Two sums with Fibonacci numbers

1. Find closed form formula for sum: $\displaystyle\sum_{n=0}^{+\infty}\sum_{k=0}^{n} \frac{F_{2k}F_{n-k}}{10^n}$

2. Find closed form formula for sum: $\displaystyle\sum_{k=0}^{n}\frac{F_k}{2^k}$ and its limit with $n\to +\infty$.

First association with both problems: generating functions and convolution. But I have been thinking about solution for over a week and still can't manage. Can you help me?

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for the second part $\sum _{k=0}^{\infty }\dfrac {F^{k}} {p^{k}}=\dfrac {p} {p^2 - p-1}$ for $p\geq 0$ source en.wikipedia.org/wiki/Fibonacci_number#Power_series – Comic Book Guy Aug 7 '12 at 10:41
See this for the second part. – J. M. Aug 7 '12 at 11:14

For (2) you have $F_k = \dfrac{\varphi^k}{\sqrt 5}-\dfrac{\psi^k}{\sqrt 5}$ where $\varphi = \frac{1 + \sqrt{5}}{2}$ and $\psi = \frac{1 - \sqrt{5}}{2}$ so the problem becomes the difference between two geometric series.

For (1) I think you can turn this into something like $\displaystyle \sum_{n=0}^{\infty} \frac{F_{2n+1}-F_{n+2}}{2\times 10^n}$ and again make it into a sum of geometric series.

There are probably other ways.

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I don't know which identity to use to simplify $\sum_{k=0}^n F_{2k}F_{n-k}$ – ray Aug 7 '12 at 15:01
@ray: You could try to prove $\sum_{k=0}^n F_{2k}F_{n-k} = \frac{F_{2n+1}-F_{n+2}}{2}$ by induction – Henry Aug 7 '12 at 15:57
I know, but it isn't well known identity, I think. At least I couldn't find it on wiki. I'm wondering how it can be deduced. – ray Aug 7 '12 at 16:05
@ray: work out the first few terms, look it up on OEIS and find A056014 which says "Convolution of Fibonacci numbers F(n) with F(2n)" – Henry Aug 7 '12 at 18:17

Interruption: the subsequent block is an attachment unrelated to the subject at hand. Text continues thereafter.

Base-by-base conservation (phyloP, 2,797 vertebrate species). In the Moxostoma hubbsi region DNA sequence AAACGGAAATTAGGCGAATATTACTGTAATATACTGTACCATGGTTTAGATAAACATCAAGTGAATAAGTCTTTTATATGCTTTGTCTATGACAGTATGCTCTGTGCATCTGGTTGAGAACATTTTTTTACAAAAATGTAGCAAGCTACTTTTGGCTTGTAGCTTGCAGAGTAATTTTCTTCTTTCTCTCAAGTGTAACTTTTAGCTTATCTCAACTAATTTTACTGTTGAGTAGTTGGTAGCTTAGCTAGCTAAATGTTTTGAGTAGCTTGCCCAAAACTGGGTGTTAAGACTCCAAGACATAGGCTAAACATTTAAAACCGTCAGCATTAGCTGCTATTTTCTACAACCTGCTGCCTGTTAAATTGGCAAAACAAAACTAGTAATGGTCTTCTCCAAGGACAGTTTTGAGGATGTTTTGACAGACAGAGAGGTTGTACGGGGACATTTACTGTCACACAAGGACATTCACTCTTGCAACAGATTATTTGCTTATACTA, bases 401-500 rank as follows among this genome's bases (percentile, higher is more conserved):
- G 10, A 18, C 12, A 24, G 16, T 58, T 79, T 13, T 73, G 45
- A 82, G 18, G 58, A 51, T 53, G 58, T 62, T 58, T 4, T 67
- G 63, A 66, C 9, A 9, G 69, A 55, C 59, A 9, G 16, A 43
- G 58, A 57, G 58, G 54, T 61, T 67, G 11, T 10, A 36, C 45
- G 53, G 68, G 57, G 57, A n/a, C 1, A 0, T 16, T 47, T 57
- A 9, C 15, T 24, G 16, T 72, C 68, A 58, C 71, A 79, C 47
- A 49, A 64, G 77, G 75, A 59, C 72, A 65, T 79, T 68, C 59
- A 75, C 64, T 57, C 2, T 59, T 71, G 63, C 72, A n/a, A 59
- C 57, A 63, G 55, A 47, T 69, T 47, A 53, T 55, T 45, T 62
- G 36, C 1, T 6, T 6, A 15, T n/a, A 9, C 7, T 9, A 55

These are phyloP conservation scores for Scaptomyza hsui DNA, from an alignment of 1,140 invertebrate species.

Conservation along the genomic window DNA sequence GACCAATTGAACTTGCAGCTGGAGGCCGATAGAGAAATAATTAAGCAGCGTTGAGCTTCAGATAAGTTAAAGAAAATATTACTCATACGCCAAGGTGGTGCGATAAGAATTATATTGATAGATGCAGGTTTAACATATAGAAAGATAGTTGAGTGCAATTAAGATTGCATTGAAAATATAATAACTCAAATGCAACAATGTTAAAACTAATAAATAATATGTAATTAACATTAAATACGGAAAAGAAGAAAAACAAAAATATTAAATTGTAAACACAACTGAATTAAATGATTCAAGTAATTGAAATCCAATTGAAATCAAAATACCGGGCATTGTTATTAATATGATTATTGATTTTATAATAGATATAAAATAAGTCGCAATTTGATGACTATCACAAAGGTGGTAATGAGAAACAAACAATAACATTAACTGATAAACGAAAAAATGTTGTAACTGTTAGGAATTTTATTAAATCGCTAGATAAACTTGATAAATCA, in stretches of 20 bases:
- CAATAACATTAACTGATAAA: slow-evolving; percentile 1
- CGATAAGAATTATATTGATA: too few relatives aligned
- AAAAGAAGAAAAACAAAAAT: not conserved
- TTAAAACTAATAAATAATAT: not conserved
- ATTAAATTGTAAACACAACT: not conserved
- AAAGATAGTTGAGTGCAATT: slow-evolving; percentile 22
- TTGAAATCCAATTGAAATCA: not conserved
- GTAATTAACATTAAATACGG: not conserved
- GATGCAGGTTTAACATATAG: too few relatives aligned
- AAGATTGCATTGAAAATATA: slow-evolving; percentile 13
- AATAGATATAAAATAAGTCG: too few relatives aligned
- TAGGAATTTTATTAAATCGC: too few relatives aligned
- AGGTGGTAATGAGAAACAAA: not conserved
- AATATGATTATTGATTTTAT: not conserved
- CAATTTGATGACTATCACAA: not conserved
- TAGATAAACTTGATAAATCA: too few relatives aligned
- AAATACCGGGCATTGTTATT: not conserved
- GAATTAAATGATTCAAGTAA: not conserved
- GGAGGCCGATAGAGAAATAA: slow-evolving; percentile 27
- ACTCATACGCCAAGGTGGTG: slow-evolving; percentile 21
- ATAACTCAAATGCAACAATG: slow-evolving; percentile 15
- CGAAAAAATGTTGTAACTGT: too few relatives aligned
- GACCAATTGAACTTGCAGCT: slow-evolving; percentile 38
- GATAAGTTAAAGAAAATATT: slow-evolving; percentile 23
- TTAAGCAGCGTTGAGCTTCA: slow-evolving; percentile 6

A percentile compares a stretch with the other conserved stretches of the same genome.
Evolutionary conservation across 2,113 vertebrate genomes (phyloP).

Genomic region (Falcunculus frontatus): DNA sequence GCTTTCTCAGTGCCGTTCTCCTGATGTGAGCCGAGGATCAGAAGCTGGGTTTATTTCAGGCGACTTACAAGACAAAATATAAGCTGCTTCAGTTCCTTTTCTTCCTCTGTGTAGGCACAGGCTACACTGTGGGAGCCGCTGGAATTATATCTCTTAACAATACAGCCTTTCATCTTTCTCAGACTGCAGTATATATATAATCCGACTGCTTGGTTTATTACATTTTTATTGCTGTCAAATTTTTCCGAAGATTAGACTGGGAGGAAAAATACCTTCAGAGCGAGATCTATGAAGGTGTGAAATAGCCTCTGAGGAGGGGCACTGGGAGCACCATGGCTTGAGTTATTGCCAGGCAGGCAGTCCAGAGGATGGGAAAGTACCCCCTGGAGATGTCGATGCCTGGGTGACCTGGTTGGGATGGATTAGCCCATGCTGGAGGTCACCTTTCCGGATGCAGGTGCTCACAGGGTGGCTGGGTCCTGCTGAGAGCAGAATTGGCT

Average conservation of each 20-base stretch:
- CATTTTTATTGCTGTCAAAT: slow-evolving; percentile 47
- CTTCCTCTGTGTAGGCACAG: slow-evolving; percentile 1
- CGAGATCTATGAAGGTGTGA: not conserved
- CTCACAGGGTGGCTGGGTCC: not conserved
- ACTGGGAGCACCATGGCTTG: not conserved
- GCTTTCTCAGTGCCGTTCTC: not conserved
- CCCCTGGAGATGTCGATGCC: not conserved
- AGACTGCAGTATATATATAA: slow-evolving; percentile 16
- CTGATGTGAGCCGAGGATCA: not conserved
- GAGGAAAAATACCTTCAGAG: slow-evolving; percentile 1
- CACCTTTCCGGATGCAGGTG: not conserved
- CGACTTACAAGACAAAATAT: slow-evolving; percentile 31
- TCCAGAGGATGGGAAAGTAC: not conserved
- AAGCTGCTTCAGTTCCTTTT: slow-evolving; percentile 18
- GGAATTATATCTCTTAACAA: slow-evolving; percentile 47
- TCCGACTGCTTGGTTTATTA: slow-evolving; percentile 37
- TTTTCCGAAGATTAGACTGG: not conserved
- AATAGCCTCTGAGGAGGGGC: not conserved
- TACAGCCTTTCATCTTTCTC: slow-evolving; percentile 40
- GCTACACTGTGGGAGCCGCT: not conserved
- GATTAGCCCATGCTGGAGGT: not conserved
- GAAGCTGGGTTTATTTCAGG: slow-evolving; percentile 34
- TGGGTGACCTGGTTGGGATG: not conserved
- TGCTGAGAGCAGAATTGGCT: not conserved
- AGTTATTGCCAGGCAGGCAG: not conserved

thank you. Unfortunately OEIS will not help me during the exam or something like that. But I came up with slightly different solution and I think as good as yours. Indeed it is a convolution of F(2n) with F(n) so all we need is to find generating functions for both sequences which is easy. Then multiply them and the answer is its value for $z=1/10$. I like finding more than one solution. Thanks once again. – ray Aug 7 '12 at 19:15

The first one can be solved using the fact that the generating function of the Fibonacci numbers is $$\frac{z}{1-z-z^2}.$$ Introduce the function $$f(z) = \sum_{n\ge 0} z^n \sum_{k=0}^n \frac{F_{2k} F_{n-k}}{10^n}$$ so that we are interested in $f(1).$

Re-write $f(z)$ as follows: $$f(z) = \sum_{k\ge 0} F_{2k} \sum_{n\ge k} \frac{z^n}{10^n} F_{n-k} = \sum_{k\ge 0} F_{2k} \frac{z^k}{10^k} \sum_{n\ge 0} \frac{z^n}{10^n} F_n.$$

Now we have $$\sum_{k\ge 0} F_{2k} z^{2k} = \frac{1}{2} \frac{z}{1-z-z^2} - \frac{1}{2} \frac{z}{1+z-z^2}$$ and therefore $f(1)$ is $$\left(\frac{1}{2} \frac{1/\sqrt{10}}{1-1/\sqrt{10}-1/10} - \frac{1}{2} \frac{1/\sqrt{10}}{1+1/\sqrt{10}-1/10}\right) \times \frac{1/10}{1-1/10-1/100}$$ which simplifies to $$\frac{1}{2\sqrt{10}} \frac{2/\sqrt{10}}{81/100-1/10} \times \frac{10}{89} = \frac{1}{10} \times \frac{1}{71/100} \times \frac{10}{89} = \frac{100}{89\times 71}.$$

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